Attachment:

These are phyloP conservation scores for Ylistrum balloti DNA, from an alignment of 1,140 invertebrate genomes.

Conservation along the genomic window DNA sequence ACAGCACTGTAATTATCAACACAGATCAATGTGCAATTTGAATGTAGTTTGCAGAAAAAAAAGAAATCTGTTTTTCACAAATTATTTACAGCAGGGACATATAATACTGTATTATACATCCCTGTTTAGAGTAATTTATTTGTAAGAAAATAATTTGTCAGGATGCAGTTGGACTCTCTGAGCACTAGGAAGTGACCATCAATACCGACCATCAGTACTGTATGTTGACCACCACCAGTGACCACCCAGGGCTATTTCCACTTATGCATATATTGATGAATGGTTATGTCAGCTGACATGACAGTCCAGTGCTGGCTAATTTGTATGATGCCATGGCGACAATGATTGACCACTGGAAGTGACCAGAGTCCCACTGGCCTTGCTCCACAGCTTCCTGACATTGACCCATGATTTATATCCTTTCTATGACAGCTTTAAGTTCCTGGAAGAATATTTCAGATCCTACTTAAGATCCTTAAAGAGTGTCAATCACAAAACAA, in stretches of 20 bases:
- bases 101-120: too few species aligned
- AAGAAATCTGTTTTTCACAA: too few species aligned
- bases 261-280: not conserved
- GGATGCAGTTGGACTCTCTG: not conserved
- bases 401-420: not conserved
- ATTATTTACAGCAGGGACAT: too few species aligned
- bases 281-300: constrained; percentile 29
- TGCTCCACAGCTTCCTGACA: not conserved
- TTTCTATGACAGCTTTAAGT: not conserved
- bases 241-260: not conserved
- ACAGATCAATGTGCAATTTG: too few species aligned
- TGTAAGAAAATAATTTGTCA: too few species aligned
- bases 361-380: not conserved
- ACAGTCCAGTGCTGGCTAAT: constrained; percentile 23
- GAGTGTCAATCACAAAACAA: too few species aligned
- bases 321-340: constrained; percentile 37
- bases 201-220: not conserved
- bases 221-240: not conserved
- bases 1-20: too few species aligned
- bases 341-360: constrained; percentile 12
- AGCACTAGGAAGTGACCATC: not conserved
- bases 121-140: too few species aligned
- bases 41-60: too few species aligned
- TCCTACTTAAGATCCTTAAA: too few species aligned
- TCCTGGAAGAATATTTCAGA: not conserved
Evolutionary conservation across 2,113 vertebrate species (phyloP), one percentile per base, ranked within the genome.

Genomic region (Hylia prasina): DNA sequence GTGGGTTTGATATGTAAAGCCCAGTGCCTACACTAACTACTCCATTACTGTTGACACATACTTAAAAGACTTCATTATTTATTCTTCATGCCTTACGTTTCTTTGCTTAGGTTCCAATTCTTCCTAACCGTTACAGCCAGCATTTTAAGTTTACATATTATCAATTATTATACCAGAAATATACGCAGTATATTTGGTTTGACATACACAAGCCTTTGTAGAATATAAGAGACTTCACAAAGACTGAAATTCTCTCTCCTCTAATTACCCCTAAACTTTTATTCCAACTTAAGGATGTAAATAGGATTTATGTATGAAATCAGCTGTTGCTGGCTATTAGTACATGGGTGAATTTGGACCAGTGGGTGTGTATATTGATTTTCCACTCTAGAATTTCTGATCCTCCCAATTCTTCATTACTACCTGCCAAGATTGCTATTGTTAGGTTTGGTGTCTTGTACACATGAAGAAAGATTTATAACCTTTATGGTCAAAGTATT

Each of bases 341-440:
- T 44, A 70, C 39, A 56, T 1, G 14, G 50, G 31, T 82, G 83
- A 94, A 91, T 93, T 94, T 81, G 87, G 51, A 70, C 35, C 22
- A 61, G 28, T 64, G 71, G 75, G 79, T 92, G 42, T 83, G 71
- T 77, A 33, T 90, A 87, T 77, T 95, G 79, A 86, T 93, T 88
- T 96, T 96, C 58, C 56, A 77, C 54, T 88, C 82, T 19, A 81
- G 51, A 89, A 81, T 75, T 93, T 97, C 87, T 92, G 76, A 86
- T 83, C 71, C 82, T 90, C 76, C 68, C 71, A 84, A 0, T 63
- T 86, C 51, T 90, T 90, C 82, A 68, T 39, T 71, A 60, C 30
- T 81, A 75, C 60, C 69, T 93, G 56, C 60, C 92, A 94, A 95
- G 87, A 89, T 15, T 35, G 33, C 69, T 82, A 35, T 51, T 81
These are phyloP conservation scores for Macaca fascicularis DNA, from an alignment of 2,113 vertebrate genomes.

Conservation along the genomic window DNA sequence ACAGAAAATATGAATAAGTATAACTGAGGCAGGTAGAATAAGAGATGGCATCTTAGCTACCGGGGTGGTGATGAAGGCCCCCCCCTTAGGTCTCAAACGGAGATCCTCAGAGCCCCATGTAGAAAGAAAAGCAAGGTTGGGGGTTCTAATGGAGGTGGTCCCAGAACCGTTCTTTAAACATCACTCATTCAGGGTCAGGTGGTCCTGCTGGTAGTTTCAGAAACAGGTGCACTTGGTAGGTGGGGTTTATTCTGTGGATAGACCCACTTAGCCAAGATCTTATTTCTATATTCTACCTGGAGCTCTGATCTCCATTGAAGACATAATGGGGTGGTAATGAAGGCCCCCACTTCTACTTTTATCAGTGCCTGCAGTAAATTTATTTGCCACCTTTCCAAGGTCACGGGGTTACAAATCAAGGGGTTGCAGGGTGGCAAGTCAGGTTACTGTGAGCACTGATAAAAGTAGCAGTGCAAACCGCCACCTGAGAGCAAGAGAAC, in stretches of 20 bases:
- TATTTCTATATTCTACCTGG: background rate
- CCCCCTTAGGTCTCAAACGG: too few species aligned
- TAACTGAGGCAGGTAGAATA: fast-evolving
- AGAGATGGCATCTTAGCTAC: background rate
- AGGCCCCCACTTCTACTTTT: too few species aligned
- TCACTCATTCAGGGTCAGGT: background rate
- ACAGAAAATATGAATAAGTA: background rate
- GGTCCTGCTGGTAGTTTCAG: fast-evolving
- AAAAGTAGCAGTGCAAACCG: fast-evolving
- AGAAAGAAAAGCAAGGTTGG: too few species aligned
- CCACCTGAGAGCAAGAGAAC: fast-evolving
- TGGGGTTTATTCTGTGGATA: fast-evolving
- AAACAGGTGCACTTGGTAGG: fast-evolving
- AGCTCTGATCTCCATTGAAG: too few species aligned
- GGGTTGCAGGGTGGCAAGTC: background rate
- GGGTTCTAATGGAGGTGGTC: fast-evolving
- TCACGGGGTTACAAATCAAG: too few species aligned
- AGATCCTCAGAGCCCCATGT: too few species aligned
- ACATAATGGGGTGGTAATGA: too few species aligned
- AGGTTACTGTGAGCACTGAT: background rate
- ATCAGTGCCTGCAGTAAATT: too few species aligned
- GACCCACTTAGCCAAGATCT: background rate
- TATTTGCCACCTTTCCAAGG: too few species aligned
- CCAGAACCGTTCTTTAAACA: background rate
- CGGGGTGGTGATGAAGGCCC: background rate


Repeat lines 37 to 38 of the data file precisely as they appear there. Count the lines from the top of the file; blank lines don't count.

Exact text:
- T 83, C 71, C 82, T 90, C 76, C 68, C 71, A 84, A 0, T 63
- T 86, C 51, T 90, T 90, C 82, A 68, T 39, T 71, A 60, C 30